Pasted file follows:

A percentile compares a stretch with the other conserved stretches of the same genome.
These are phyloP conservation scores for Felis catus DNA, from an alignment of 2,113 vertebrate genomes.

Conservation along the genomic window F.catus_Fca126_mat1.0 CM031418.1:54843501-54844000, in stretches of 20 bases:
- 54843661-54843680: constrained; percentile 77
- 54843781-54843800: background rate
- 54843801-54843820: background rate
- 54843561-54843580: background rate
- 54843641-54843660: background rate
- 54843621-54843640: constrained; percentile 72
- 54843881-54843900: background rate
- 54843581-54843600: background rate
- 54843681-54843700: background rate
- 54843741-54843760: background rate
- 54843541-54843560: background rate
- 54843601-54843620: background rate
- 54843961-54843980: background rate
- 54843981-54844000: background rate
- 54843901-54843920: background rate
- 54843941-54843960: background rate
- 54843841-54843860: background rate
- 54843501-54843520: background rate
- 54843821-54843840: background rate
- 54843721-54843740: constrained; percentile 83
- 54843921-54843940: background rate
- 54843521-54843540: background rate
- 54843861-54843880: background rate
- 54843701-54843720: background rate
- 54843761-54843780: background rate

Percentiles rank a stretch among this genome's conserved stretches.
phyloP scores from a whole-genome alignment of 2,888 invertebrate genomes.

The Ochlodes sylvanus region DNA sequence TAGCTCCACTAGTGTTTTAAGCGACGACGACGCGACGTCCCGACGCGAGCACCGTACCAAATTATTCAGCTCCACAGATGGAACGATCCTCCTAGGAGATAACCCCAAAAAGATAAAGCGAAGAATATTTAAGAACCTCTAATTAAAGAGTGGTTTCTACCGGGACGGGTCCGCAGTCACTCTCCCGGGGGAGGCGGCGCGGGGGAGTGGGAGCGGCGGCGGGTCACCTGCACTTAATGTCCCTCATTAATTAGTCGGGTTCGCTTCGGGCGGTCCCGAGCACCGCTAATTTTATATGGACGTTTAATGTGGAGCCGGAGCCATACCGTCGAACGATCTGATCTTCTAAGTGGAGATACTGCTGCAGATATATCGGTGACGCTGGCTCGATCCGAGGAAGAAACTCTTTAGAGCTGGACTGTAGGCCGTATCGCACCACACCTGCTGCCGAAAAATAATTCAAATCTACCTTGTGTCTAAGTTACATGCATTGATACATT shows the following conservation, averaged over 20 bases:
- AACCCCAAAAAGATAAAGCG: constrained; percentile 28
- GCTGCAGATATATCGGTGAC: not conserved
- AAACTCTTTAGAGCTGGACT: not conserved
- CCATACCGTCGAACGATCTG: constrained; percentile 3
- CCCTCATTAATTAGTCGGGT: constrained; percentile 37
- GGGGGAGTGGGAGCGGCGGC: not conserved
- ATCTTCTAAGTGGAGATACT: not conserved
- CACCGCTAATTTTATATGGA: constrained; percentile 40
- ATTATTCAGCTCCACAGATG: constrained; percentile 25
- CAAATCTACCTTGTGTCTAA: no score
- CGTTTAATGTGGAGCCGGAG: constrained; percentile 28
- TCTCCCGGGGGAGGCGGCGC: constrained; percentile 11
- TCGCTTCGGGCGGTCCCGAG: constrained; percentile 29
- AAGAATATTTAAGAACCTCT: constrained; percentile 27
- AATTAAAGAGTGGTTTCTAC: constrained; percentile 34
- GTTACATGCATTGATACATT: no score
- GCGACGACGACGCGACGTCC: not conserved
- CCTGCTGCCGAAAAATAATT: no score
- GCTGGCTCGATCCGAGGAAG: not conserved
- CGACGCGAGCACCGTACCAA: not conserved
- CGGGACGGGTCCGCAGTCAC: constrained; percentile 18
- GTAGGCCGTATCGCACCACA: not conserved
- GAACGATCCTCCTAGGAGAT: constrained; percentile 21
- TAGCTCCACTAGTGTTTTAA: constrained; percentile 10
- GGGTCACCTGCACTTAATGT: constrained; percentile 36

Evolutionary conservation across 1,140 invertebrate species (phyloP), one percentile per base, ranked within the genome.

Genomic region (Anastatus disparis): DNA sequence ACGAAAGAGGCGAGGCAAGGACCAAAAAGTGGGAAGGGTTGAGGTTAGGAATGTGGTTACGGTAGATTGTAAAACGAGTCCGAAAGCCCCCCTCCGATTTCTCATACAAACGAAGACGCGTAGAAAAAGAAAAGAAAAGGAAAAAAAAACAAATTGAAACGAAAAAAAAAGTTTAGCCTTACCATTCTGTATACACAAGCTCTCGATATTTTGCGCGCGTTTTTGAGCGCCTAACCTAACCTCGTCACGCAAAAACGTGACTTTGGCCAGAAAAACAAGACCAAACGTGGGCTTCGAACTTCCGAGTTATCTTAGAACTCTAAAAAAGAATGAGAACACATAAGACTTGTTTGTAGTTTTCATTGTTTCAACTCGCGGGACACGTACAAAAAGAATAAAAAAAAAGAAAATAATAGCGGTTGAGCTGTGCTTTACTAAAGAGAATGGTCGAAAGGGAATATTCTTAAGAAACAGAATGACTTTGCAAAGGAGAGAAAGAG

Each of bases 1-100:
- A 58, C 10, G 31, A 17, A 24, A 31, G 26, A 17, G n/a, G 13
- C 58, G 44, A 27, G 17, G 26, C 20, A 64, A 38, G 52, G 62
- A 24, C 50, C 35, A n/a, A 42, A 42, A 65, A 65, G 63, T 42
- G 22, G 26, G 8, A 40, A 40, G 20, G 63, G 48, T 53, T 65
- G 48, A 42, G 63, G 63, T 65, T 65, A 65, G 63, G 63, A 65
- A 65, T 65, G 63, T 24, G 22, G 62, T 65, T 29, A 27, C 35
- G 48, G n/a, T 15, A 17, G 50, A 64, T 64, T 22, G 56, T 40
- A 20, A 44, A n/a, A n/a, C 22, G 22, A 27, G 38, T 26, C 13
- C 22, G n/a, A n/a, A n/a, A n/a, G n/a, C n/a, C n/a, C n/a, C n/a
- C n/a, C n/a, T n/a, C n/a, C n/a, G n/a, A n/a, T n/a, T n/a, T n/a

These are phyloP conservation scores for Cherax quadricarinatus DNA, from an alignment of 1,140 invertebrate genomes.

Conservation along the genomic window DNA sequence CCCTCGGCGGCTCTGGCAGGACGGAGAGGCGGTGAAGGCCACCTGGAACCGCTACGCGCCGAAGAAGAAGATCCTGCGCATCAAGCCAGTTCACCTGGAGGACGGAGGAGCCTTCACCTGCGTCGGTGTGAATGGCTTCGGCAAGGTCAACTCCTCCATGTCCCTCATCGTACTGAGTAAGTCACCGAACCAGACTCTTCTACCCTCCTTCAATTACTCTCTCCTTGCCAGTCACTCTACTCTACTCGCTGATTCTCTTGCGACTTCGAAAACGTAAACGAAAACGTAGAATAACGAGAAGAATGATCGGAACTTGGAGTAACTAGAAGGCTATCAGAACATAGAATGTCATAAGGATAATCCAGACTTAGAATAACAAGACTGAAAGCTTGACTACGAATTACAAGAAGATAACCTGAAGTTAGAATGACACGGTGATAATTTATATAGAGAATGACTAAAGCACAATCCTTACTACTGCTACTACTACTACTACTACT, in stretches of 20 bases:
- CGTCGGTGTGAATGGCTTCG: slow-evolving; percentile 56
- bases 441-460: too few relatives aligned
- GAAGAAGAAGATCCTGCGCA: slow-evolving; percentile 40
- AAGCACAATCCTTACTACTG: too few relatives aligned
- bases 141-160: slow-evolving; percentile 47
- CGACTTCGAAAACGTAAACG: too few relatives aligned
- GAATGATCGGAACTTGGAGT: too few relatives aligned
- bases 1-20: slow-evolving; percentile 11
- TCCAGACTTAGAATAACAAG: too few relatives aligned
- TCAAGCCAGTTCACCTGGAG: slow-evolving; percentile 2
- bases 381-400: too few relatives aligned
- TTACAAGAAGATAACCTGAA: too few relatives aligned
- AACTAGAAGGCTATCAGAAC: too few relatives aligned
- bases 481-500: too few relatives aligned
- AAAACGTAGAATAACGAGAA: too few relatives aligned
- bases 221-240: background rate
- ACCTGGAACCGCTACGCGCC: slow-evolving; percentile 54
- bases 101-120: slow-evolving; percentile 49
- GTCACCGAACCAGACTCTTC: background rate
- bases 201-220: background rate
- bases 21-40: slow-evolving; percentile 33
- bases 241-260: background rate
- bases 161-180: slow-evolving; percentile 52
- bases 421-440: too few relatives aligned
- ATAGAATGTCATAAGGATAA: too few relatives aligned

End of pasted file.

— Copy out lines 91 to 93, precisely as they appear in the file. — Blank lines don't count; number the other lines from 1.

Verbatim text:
- bases 201-220: background rate
- bases 21-40: slow-evolving; percentile 33
- bases 241-260: background rate